Dame Hannah Rogers Trust used innovative methods to ensure people’s needs were met when at the service, but also within the wider community. One of the mission statements of the Trust was to improve public knowledge and understanding about disability. People and staff were encouraged to join and influence a number of community programmes in order to ensure people’s needs were understood and met wherever they were. For example, one of the occupational therapists for the service, alongside a person who lived at the service, had joined the sustainable transportation group. The person had been supported to speak at a meeting about the limitations of travelling around the local area of Ivybridge with a wheelchair. As a result the council widened a number of pavements and put in more crossing points for wheelchairs. This hugely benefited people who used the service as well as any other people who may have disabilities who lived in or visited the area.
Every person, relative and healthcare professional we spoke with expressed how impressed they were with the exceptionally caring nature of the staff and their attitudes. They all spoke of the staff with high admiration and praised them for the caring ways in which they supported people. Comments from people included “It’s almost like going out with your friends. They’re lovely, really really lovely”. Comments from relatives included “The staff are so caring” and “We are so impressed with the kind, caring, young and vibrant staff”. Staff told us that being caring and kind was a fundamental requirement of their job and was their focus. During our inspection we saw positive and caring interactions between people and staff. Staff knew people’s needs, preferences, likes and dislikes and spoke about people with respect and admiration.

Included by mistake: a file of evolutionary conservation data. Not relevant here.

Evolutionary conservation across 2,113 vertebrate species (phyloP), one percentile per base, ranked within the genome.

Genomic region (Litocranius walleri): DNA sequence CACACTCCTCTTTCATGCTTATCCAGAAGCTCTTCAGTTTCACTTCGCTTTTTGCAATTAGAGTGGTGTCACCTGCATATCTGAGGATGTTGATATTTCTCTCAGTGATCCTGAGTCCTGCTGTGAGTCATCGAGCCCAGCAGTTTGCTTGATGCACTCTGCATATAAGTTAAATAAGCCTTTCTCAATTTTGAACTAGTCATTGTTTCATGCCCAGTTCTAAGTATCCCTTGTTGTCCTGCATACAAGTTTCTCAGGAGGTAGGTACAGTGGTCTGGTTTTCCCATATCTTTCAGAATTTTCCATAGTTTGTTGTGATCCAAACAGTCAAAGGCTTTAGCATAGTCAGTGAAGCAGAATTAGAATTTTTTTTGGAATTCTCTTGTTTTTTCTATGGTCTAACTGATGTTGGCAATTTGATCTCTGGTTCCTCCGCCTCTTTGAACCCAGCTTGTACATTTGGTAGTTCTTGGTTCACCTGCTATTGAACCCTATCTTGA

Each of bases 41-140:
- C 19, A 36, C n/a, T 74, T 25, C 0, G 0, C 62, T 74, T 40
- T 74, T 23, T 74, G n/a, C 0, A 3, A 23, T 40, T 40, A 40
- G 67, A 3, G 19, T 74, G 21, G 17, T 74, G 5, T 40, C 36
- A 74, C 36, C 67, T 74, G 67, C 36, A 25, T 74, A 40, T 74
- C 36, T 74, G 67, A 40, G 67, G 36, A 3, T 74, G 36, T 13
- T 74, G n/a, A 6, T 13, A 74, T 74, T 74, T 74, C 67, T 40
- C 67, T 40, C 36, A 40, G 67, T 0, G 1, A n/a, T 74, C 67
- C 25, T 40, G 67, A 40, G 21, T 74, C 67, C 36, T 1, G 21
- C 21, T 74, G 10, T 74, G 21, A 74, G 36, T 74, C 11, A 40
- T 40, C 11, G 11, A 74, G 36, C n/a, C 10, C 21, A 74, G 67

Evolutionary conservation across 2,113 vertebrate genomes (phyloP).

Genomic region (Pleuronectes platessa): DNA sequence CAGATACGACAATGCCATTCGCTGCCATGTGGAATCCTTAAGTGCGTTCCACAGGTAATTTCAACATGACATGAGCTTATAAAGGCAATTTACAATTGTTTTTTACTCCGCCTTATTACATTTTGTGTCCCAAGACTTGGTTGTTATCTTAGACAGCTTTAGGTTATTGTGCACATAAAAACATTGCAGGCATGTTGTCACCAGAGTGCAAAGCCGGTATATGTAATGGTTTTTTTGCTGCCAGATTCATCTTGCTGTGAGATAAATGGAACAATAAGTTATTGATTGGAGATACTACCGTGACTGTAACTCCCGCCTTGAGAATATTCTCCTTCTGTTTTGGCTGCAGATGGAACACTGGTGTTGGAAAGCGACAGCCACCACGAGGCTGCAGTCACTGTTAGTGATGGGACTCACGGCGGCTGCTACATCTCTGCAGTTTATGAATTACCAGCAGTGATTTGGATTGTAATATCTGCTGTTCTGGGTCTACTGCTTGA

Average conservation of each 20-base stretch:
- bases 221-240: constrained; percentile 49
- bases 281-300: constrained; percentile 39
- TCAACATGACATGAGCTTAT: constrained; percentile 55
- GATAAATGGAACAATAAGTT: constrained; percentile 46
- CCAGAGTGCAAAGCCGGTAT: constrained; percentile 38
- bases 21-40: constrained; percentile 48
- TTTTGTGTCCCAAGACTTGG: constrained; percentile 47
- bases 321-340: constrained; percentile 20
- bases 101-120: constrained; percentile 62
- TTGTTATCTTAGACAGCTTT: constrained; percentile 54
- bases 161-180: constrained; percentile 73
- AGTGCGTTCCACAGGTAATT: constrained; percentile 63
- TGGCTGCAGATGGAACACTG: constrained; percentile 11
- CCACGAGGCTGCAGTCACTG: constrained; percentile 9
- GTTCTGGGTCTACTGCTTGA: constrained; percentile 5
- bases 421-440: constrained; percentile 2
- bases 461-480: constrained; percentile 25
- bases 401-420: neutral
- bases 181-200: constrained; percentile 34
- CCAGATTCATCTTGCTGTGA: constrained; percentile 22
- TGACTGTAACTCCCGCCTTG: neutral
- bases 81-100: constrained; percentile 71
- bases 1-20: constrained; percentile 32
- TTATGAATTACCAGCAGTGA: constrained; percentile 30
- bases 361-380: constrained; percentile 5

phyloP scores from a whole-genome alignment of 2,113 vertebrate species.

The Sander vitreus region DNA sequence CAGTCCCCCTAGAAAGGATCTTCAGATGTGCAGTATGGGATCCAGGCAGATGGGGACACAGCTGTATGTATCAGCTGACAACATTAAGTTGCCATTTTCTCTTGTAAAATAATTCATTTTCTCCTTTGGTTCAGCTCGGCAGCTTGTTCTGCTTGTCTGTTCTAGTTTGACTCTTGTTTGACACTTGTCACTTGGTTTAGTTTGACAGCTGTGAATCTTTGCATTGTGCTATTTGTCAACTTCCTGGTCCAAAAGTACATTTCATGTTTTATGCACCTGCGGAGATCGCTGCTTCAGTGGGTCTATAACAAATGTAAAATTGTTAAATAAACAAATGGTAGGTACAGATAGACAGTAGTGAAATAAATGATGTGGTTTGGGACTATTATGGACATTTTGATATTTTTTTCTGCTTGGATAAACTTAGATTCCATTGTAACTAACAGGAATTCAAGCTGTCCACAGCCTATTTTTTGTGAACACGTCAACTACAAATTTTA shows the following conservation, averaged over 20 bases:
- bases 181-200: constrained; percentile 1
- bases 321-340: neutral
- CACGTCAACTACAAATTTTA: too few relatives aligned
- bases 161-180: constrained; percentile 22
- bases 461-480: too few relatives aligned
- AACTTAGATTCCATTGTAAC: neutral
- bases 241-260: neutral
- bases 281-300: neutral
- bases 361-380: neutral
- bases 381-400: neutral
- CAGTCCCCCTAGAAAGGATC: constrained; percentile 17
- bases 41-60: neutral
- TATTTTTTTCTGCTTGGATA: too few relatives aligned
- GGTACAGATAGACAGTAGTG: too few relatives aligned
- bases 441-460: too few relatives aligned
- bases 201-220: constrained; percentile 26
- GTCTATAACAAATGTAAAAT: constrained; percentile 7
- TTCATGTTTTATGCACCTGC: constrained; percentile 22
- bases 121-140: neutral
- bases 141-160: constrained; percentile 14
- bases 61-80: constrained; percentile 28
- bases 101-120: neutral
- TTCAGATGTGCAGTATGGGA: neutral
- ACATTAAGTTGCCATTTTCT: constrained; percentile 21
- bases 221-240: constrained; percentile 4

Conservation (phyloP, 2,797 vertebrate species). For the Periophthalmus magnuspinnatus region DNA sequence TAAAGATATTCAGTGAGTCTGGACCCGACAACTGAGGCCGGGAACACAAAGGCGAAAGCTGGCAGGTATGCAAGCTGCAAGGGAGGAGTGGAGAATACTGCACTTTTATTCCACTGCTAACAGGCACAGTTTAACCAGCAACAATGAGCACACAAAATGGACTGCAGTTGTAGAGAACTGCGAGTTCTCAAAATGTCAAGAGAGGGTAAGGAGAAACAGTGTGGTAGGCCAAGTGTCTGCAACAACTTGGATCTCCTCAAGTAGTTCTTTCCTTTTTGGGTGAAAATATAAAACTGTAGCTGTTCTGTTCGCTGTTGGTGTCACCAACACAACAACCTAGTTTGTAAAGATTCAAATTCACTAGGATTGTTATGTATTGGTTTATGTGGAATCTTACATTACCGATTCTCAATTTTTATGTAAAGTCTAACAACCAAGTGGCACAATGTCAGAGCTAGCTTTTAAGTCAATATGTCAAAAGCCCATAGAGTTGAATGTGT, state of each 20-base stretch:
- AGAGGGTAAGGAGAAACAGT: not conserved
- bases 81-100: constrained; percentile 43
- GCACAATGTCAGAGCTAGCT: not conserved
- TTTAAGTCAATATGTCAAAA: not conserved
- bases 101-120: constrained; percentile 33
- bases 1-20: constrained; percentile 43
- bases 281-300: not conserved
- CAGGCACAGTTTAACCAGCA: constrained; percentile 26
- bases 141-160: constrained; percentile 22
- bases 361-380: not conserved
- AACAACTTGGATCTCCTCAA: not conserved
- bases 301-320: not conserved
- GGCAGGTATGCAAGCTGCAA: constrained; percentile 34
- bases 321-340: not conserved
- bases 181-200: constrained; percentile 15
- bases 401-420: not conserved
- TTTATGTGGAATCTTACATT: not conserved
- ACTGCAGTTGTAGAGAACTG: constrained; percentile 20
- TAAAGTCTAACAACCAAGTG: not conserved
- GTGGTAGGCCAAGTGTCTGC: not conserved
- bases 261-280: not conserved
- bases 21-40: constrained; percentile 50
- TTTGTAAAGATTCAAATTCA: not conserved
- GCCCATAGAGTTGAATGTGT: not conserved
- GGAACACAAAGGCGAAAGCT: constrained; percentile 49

The Trust and Hannahwood Transitions worked hard to ensure people felt empowered and involved in all aspects of their care. The service was continually working towards improving the service and making it more person centred. They had recently introduced a number of projects, procedures, forms and meetings focussed on gaining people’s views about the service. People were also involved in the recruitment of staff and creating a monthly newsletter which celebrated people’s interests and achievements. A strong focus was on improving people’s skills, enabling their independence and empowering them to have a voice. People were supported to understand and make decisions through the use of different communication methods and devises.